DTC Era   /   June 19, 2019

How fitness equipment startups are plotting the push into physical retail

Spurred by the success of Peloton, new startups are building businesses around internet-connected, in-home workout equipment, but they are finding that they don’t have as easy of a path towards opening physical stores as startups in other product categories.

There are no one or two go-to-retailers whose stores fitness startups can start selling their products in before opening their own physical retail space, to learn how their products do in stores. Retailers need to be willing to dedicate floor space for product demos, and to assist with delivery and installation of the bulky equipment. These startups will soon have a new retailer to work with with the announcement on Tuesday that Best Buy will start selling exercise equipment in 100 of its stores by the end of the year. But in the interim, startups have been experimenting with pop-ups that allow them to leverage existing retail space to get a better sense of what customers want.

Peloton is currently the largest and most well-funded fitness equipment startup — the company did about $800 million in sales last year, and said earlier this month that it confidentially filed to go public. (It’s also worth noting that Peloton is currently engaged in a patent infringement lawsuit with competitor Flywheel over its in-home bike.)

Physical retail expansion has been key to Peloton’s success. The company has 74 showrooms globally, where it allows customers to try out its internet-connected fitness bikes and treadmills, and its president said earlier this year that it plans to open 100 more showrooms by the end of 2019. But opening these showrooms came at a cost — Peloton has raised nearly $1 billion in funding to-date. According to startup funding database PitchBook, a record $2 billion in funding went to fitness startups in 2018.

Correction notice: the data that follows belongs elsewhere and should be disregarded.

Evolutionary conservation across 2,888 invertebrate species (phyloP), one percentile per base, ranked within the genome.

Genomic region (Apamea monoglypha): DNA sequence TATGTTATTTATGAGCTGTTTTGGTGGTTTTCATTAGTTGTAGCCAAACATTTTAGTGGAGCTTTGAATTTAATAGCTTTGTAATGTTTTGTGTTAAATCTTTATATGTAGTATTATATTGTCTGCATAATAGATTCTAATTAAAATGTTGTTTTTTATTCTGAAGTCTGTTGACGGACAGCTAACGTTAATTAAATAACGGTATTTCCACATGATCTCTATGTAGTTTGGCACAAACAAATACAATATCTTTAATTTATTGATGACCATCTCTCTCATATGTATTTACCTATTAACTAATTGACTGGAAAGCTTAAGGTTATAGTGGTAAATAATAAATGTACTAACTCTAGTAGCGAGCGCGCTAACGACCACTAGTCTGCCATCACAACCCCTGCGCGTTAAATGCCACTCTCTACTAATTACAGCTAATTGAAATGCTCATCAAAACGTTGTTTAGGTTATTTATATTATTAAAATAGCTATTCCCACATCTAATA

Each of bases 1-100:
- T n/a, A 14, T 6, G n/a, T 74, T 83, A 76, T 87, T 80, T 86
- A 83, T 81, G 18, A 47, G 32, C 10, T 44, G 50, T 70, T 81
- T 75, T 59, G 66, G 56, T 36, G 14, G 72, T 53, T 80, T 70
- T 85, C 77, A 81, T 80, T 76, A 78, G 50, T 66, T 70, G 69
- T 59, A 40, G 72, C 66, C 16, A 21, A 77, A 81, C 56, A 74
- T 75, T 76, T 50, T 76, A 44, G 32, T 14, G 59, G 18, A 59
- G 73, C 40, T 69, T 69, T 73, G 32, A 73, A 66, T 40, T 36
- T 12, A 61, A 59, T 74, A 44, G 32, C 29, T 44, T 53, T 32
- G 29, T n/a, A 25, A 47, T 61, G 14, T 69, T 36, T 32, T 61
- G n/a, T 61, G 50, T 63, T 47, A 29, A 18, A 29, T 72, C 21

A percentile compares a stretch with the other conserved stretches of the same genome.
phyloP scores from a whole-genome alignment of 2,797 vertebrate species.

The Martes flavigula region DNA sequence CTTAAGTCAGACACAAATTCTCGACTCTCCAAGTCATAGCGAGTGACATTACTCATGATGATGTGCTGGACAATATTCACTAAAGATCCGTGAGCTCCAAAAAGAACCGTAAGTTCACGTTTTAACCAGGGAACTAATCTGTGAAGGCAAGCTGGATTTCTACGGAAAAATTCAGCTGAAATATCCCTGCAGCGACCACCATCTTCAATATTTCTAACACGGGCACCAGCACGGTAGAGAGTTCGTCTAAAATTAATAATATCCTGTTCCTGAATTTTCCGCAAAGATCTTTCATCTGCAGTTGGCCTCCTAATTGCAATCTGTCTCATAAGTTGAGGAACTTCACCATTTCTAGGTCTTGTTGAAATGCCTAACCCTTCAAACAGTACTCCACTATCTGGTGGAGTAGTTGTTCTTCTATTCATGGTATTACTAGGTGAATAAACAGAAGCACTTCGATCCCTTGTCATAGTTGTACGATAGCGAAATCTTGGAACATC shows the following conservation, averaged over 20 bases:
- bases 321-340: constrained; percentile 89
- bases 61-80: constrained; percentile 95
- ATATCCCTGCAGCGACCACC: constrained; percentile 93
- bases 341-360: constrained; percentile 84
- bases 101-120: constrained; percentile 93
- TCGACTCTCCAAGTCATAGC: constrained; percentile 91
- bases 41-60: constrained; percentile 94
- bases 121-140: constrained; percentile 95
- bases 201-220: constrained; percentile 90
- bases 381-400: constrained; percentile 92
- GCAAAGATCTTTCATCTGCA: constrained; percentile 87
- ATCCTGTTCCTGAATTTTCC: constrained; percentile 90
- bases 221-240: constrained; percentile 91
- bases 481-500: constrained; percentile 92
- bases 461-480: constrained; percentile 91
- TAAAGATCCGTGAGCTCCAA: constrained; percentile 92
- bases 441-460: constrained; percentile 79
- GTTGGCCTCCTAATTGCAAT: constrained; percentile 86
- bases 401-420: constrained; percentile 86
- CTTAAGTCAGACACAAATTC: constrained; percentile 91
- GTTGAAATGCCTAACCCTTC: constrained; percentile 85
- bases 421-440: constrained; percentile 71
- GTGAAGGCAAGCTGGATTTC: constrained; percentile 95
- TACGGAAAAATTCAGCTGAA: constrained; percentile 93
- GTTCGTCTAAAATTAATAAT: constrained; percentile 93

“Frankly Peloton had a much harder job because there wasn’t really any other example of this [internet-connected workout equipment],”said Richie Siegel, founder and lead analyst of Loose Threads. “I think Peloton did a lot of pioneering there and so it’s frankly a lot easier to explain what these things are now then call it five years ago.”

Some of the products Best Buy will carry include stationary bikes from Flywheel, the cycling studio that started selling its own bikes in 2017; rowing machines from Hydrow, a brand that started on Indiegogo in 2017 and raised $20 million from consumer brands private equity firm L Catterton earlier this year; and NordicTrack treadmills. The products will be available for customers to demo for free in-stores, and Geek Squad employees will also be trained to help install the products for customers at their homes. It’s part of a broader push by new CEO Corie Barry to diversify Best Buy’s product mix — the company is also making a push into senior care tech.

When Flywheel started selling its exercise bike in 2017, it had an advantage in that it already had a place where it could display its physical products: its workout studios. Matt O’Connor, general manager of Fly on Demand, Flywheel’s consumer products division, said that Flywheel currently has shop-in-shops in 15 of its 42 studios where it has dedicated displays for its exercise bikes that customers can demo. Customers can also purchase a Flywheel bike in any one of its studios.

“We were focused on engaging our studio customer base first and foremost,” O’Connor said. He added that Flywheel decided to sell through Best Buy because it felt like Best Buy’s store footprint could help the company reach customers in markets other than the cities Flywheel currently has its studios in.

For a newer brand like Hydrow, the biggest benefit of selling through Best Buy is that the brand doesn’t have to yet invest in its own physical spaces, according to Nancy Smith, chief marketing officer of Hydrow. She said that while Hydrow’s first expansion into physical retail — a pop-up it did in Boston in November — was successful, it taught the brand that it wasn’t quite ready to invest in building its own spaces and hiring employees to manage them.

“Since then what we have done is shifted our strategy in the pop-up space to optimize other people’s retail footprint if we can,” said Smith. For example, Hydrow did a collaboration with men’s apparel company Rhone earlier this year, where in two of their New York City stores, customers could try on Rhone apparel and then try out Hydrow’s rowing machine. If they were able to row 275 meters in 1 minute or less, they were entered in a raffle to win a $1,000 Rhone gift card. Smith said that Hydrow is also currently testing installing its rowing machine in hotel gyms and rooms, like The Drake Hotel in Chicago, but she declined to say which other chains Hydrow is testing the concept with. 

“I think the mindset a lot of these brands are in at this time is, ‘We need to get as many customers as possible,'” Siegel said. “And instead of trying to get them to come to our own stores, which carries a lot of operational debt and just sucks a lot of money up, let’s go where the customers already are.”

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